In the Oscar season of 2015, I decided to watch all the nominated movies. It was a great line-up and a great experience watching them all. Consisting of ‘American Sniper’, ‘Boyhood’, ‘The Imitation Game’, ‘Whiplash’, ‘Birdman’, ‘The Theory of Everything’, ‘Selma’ and ‘The Grand Budapest Hotel’; it is one of the best nominee lists in my opinion. While all of those movies were incredible, one of them opened my eyes wider than the others. That movie was The Grand Budapest Hotel.
I hadn’t explored Wes Anderson’s movies before then. As I was watching the film, it cast a spell. It took me a while to understand what was different. This movie had jarred me. I felt a little disoriented. And then in one scene, I realized what it was; Symmetry!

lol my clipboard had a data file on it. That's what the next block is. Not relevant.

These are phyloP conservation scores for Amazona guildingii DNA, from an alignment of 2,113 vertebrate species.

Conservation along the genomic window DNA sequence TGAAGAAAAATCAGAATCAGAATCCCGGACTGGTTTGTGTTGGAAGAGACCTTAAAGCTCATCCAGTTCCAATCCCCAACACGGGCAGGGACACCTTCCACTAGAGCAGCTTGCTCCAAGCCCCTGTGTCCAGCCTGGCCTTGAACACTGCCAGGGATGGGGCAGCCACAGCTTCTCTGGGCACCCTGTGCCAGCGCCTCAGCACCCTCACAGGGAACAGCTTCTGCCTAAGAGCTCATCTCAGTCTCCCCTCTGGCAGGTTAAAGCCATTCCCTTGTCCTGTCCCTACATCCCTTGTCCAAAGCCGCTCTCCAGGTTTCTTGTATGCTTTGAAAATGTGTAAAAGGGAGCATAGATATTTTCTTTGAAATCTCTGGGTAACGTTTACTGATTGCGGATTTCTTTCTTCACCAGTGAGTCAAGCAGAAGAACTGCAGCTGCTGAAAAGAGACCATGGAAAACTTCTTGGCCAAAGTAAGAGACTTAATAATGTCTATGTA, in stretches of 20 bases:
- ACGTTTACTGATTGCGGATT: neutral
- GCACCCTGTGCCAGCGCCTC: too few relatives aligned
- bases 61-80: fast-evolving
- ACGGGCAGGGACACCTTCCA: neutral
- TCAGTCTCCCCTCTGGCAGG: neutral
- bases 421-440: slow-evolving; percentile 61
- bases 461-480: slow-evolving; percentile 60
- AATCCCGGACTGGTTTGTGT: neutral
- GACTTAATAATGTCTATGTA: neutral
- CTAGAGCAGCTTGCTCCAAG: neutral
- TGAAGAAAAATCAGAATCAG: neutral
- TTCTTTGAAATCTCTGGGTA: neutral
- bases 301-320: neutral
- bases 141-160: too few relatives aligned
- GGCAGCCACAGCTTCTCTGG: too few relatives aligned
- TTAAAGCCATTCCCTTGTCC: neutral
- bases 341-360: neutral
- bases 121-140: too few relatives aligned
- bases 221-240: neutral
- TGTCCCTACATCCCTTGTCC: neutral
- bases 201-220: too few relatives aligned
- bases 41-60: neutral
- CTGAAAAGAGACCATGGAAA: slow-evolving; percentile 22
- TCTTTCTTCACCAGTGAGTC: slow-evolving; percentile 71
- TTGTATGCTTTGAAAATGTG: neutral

Now, I kept a close eye at how every scene was framed. The symmetry created any aura of surrealism. Every frame looked like an oil painting. But after the first few minutes of excitement it started feeling gimmicky. It started feeling forced. It was too much! It is not a very long film so it was over before I started feeling comfortable with the extravagant amount of symmetry.
The movie pulled me back to it. So I watched it again. The story was perfectly fine. And now that I knew the story, I focused on the cinematography and direction. And it opened my eyes to visual storytelling.
A few weeks later, I went to a special screening of ‘Moonrise Kingdom’, another work by Wes Anderson. Again, the symmetry jumped out but I was quite accustomed to it. And now I appreciated it not just for its uniqueness but also for its use as a storytelling tool.